Savvy businesses are spending serious money to comply with new online privacy regulations out of Europe.
Those who fail to comply will be hit with a fine that's 4 percent of annual revenue or $25 million, whichever is higher.
Now, 48 percent of data and compliance decision makers recently surveyed at companies in the U.S., the U.K., Germany and France have allocated at least $1 million to meet the requirements—33 percent setting aside $1 million to $5 million for the purpose and 15% earmarking over $5 milllion.
That's according to a survey of 263 executives by Forrester Consulting on behalf of Evidon. It does not include estimated costs of staying in compliance over time.
The figures will rise once new hires, legal fees and ongoing compliance get factored in, says Jessica Lee, a lawyer at Loeb & Loeb who works with digital media companies in areas like marketing and privacy.
Lee herself has been operating in the trenches since GDPR was passed about two years ago.
"The first trend we're seeing is panic," Lee says. "For publishers and brands who have a direct relationship with consumers, there are concerns about the level of transparency and specificity needed to obtain consent to the data processing activities they rely on to build their audience, reach their consumers and, in some cases, to provide their services."
"For the companies who rely on third party data, there are real concerns about whether their current business model will continue to work," Lee adds. "In terms of preparation—once panic subsides—many companies, some for the first time, are investing time in understanding the flow of data at an enterprise-wide level."
The E.U.'s expectations are also pushing media companies to button up their internal data and governance programs.
"This wasn't an area that some companies were willing to invest time or money in the past, but the potential for fines and PR damage under the GDPR is turning data governance into a business priority," Lee says. "There is also a marketing piece. Companies with clients in the E.U. are working to give their clients comfort that they will continue to be a safe and trusted vendor and partner after May 2018."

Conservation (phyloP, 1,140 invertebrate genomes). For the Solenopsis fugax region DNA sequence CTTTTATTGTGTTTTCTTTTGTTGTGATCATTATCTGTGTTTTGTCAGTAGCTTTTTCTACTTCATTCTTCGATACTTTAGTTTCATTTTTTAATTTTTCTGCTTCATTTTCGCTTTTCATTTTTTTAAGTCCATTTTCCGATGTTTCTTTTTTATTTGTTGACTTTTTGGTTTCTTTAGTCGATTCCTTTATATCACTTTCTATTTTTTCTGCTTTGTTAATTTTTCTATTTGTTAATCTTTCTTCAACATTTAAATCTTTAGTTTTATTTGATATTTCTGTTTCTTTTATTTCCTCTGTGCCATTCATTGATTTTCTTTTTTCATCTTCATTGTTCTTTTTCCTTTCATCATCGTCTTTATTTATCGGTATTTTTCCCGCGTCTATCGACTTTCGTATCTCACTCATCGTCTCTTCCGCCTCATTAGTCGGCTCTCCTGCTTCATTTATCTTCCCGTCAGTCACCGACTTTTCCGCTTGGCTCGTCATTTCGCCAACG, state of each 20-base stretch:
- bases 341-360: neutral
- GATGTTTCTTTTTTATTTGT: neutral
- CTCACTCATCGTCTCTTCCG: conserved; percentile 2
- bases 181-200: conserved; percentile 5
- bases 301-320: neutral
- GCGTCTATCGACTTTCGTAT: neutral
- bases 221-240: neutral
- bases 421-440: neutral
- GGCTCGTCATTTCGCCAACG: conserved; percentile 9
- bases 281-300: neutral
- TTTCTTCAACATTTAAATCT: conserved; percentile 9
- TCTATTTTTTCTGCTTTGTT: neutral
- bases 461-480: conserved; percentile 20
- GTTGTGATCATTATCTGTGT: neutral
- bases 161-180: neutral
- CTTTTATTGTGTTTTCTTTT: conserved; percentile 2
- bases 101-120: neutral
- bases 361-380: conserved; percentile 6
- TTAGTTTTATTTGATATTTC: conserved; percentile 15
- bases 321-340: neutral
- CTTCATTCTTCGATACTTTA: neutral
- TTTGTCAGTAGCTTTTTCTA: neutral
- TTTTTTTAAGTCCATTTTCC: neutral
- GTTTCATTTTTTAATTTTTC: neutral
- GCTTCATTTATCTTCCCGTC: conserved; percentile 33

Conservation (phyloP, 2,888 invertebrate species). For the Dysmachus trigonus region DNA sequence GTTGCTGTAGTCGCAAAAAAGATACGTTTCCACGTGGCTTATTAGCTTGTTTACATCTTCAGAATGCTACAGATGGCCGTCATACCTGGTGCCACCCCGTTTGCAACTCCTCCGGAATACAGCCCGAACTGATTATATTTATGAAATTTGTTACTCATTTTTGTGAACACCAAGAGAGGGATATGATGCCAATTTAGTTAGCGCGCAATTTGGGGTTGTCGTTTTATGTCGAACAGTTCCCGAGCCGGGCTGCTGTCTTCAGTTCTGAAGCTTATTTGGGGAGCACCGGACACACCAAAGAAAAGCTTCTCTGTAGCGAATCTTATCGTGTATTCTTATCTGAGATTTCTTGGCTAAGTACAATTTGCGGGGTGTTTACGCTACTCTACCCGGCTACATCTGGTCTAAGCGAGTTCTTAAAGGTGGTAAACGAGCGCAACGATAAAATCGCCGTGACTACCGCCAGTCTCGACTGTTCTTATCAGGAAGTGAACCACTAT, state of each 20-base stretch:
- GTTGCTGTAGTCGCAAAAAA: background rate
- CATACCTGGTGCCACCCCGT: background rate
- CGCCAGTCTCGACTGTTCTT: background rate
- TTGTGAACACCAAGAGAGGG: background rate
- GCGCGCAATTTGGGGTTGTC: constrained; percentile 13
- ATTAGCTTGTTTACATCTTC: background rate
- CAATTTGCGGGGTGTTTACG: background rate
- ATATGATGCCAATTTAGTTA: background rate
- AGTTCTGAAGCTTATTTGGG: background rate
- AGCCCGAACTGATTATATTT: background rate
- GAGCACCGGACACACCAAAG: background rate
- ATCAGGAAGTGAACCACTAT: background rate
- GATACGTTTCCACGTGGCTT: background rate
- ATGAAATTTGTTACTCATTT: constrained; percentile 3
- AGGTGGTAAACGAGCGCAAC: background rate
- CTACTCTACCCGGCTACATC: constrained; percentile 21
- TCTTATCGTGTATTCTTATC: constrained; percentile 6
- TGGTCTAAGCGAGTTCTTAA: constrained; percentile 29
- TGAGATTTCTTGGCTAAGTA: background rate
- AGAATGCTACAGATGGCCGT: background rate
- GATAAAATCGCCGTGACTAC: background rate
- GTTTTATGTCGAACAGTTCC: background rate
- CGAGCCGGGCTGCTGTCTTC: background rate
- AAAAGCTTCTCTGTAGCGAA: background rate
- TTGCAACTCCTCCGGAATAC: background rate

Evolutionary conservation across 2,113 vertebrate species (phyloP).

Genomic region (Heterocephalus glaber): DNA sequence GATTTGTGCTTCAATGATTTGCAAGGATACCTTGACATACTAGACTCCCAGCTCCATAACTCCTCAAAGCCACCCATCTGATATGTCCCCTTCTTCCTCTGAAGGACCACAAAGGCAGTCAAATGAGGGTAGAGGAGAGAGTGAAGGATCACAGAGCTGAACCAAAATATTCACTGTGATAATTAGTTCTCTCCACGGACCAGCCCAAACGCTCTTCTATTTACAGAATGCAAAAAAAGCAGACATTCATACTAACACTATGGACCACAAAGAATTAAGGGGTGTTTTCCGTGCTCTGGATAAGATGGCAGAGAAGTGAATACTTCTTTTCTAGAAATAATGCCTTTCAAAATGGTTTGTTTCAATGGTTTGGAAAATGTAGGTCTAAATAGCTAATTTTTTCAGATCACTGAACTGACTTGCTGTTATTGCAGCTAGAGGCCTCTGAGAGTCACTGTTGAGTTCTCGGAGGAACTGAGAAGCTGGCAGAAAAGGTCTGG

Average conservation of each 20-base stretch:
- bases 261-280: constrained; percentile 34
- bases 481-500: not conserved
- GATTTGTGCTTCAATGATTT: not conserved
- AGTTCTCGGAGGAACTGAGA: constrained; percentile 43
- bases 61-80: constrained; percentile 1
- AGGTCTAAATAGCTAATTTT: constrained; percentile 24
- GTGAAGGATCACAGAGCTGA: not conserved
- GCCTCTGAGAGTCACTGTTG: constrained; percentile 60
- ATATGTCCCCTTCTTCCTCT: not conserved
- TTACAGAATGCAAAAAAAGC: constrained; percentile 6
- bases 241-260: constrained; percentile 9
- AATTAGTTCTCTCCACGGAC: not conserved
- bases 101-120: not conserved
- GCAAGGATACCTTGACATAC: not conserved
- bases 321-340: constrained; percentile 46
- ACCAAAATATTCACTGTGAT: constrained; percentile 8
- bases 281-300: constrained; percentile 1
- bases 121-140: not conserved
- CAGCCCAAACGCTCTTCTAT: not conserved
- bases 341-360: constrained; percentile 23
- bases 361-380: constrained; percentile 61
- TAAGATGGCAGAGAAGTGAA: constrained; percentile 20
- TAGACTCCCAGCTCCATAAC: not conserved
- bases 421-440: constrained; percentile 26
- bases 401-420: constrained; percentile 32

The Forrester and Evidon survey found that roughly 46 percent of respondents have been preparing for GDPR for more than a year. About 28 percent have spent less than a year getting ready.
"Organizations who are just turning to GDPR compliance or who have recently begun their work towards compliance will have to understand that 100 percent compliance may be unrealistic before May 2018," says Lee. "I think there has to be an acceptance that they may not be able to achieve full-compliance by May 2018, but if they focus on the high-risk areas first they can significantly reduce their risks."
Still, many of these outfits have also enlisted the services of lawyers like Lee as well as consultants to help them navigate the new regulation: About 44 percent of businesses are turning to vendors specializing in privacy certification and risk management.
"If you've been told to wait and see if digital governance is actually going to apply to you, you've gotten some bad advice and you are very far behind," says Scott Meyer, president at Evidon. "You need to quickly do a data mapping exercise to understand what personal data you have across the enterprise, followed by which vendors were relying on your data and what kind of data they have access to."
"Publishers starting today need to put a plan in place over the next six months to ensure that your user experience aligns with the GDPR and ePrivacy directive," he added.